Other implementations at various stages of development include Crossref, Rescognito, Altum’s ProposalCentral, Cobaltmetrics, DataSalon, and the FREYA project. And there are others who expect to be able to make announcements about their use of ROR soon.
Can you share any lessons learned from their experiences so far?
We have seen a great deal of enthusiasm about ROR implementations, either by those implementing or by those benefiting from implementations. One lesson learned is about just how wide-ranging the application of ROR IDs can be — so many systems can benefit from them! Another lesson is that the implementation can be quite simple and does not need to require a great deal of developer time, as the Dryad experience showed. The Dryad implementation has also underscored the importance of understanding ROR in the context of end-to-end workflows and how the metadata travels downstream, as well as how different systems using ROR IDs need to connect (e.g., Dryad and DataCite). Finally, we are learning that while the universe of affiliations is relatively small compared to the scope of, e.g., ORCID, there will always be affiliations that are not already included in ROR, and we need robust workflows to support long-term curation of the registry.
How are you going to ensure that ROR really is persistent — what’s your business model?
The social and cultural aspect of adopting new technologies is often far more crucial than simply having the technology available, so the level of engagement and action ROR is seeing is a good indicator of long-term persistence.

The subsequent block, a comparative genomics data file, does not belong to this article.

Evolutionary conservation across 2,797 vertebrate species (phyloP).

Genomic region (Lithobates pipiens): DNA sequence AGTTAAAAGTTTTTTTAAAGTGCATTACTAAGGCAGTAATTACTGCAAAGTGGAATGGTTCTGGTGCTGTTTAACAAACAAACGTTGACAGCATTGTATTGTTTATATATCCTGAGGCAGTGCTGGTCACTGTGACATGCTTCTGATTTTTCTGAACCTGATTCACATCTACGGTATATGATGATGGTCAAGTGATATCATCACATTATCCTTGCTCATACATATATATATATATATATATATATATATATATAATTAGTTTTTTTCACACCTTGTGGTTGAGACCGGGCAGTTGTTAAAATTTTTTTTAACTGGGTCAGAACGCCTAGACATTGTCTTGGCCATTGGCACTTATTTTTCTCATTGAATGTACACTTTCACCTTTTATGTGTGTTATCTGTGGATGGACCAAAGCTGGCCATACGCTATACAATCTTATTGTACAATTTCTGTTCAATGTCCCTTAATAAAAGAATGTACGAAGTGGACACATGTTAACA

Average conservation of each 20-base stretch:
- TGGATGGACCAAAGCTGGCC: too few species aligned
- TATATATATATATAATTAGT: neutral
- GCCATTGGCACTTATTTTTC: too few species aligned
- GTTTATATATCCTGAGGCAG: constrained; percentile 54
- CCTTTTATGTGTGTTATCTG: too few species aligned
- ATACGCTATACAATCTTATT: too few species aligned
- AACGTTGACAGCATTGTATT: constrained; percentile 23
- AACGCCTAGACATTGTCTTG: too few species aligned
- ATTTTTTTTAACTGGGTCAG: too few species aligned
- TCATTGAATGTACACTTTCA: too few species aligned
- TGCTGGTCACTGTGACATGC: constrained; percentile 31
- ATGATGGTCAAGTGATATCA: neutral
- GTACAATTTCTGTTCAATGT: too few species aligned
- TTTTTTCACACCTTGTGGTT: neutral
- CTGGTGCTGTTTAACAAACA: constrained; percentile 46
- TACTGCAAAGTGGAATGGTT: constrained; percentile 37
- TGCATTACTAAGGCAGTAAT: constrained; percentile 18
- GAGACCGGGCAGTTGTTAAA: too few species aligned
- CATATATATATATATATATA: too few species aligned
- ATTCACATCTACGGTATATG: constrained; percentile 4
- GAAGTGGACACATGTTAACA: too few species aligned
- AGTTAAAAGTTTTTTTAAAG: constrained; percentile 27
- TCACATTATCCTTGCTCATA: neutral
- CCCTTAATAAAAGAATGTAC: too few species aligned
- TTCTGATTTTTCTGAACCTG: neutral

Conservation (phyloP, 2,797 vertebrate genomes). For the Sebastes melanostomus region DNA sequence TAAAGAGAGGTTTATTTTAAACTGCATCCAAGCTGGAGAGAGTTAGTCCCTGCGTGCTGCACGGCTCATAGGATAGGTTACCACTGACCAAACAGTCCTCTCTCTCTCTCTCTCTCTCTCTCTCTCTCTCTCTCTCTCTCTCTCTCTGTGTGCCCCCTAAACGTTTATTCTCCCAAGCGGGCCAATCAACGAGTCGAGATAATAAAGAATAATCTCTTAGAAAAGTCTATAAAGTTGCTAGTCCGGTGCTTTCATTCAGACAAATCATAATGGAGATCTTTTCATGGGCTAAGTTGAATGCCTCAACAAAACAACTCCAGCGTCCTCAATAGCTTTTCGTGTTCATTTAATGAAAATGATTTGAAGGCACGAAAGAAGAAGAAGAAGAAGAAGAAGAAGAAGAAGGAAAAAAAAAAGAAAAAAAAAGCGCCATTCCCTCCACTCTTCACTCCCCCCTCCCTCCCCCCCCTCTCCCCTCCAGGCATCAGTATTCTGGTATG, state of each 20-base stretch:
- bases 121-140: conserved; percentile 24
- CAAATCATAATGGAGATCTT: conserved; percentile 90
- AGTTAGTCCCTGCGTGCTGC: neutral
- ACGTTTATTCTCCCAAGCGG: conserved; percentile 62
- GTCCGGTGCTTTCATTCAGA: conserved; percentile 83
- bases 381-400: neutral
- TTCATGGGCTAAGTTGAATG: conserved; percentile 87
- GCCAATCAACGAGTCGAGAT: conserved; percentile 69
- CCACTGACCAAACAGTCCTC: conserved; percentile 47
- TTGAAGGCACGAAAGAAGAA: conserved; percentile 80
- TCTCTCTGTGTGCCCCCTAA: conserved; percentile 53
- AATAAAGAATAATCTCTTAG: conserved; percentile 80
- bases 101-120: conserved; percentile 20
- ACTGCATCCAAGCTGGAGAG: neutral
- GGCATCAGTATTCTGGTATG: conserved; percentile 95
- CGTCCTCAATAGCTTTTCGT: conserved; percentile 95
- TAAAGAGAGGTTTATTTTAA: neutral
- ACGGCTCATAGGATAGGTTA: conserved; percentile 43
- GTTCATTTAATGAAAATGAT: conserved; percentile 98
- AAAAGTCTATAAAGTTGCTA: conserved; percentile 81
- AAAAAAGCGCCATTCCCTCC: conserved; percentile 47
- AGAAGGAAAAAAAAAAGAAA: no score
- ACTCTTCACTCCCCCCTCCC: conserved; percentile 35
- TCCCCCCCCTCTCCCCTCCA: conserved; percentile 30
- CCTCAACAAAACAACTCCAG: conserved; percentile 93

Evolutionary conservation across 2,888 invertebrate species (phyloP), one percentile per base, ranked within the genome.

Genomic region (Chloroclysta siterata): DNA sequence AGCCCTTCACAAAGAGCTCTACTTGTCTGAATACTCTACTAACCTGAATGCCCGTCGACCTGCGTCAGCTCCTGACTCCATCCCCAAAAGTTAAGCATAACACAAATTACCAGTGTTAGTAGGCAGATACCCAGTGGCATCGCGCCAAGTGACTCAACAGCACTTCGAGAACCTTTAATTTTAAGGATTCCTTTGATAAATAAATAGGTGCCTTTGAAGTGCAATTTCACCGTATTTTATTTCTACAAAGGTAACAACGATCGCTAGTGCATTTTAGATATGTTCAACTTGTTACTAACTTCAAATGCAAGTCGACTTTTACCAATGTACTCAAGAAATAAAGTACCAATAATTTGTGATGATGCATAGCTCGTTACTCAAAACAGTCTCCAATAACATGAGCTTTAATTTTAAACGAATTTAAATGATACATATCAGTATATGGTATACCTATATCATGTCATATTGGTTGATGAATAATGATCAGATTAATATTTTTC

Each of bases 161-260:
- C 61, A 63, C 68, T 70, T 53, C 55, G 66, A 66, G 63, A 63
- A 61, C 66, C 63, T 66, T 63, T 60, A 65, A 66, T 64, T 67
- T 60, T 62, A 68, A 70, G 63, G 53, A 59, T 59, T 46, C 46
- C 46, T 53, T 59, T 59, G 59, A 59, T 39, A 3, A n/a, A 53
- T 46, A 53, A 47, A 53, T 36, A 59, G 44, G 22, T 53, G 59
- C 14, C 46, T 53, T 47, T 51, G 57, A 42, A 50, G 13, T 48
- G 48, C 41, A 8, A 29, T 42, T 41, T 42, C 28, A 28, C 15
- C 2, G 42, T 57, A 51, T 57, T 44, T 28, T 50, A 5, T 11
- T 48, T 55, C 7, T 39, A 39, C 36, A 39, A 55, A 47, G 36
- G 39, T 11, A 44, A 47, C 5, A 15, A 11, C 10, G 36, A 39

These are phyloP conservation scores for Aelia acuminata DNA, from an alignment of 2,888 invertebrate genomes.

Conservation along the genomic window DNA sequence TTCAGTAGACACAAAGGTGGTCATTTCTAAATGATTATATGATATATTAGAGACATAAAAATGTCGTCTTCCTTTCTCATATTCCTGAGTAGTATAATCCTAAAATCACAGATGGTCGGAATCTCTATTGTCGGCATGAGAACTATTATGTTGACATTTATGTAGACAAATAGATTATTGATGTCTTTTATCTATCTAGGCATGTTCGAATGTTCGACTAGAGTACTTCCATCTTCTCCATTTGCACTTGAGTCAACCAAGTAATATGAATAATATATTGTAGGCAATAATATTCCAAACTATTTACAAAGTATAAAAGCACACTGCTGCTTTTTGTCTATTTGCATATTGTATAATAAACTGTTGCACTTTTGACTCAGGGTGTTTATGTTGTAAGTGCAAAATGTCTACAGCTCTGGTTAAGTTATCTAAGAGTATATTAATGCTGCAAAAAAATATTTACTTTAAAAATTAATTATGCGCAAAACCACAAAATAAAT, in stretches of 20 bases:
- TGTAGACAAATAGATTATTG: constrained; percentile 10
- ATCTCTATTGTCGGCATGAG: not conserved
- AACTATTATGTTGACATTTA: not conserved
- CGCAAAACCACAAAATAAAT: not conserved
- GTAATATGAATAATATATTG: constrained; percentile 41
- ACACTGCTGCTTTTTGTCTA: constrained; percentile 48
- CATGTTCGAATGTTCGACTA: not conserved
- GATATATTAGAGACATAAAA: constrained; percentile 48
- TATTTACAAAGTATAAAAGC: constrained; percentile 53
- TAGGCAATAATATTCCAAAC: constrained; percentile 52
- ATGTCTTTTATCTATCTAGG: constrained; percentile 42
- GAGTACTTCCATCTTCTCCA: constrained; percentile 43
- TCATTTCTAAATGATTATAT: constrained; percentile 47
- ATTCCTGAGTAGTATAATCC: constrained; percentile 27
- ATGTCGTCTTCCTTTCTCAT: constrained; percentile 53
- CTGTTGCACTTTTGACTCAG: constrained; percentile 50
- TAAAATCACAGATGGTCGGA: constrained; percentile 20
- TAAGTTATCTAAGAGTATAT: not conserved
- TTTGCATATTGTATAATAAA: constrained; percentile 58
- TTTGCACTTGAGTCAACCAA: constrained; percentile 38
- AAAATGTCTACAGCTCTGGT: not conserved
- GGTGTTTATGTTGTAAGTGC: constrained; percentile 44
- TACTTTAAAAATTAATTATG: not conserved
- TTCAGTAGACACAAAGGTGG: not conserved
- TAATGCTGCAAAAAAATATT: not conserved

In terms of our sustainability plan, the organizations leading ROR have made a commitment to continue operating ROR with in-kind staff resources, but we recognize that additional dedicated resources are needed to support technical development and wider ROR adoption. We are in the middle of a fundraising campaign right now to fund the hiring of two FTEs for development and adoption and to cover the basic costs of running the registry like hosting servers. This campaign will last through the end of 2021 and you can see the list of early ROR supporters on the website. We plan to launch a paid service tier in 2022 to cover operational costs, while keeping the registry data itself open and free, always.
What’s next for ROR — where do you see the initiative in one/five/ten years time?
We envision ROR being integrated into all layers of the scholarly communication landscape in the next five years, starting with implementations like the ones mentioned above and eventually becoming the “new normal” for how we all handle affiliations. Ten years from now, we should have proven that, with extensive community support, we can build and sustain this kind of infrastructure without the unnecessary overhead of forming a new organization or new membership model.
We’re also envisaging full global adoption as it will take more than the “usual suspects” to make ROR truly successful long-term. To start, we have just announced four additions to the ROR Steering Group, including the Academy of Science of South Africa and the Japan Science & Technology Agency, as well as the Association of Research Libraries and the Coalition for Networked Information. So, we’re looking forward to a bright and broad ROR future!
Thanks so much for the invitation to be interviewed; anyone with questions or implementation ideas can get in touch at email@example.com.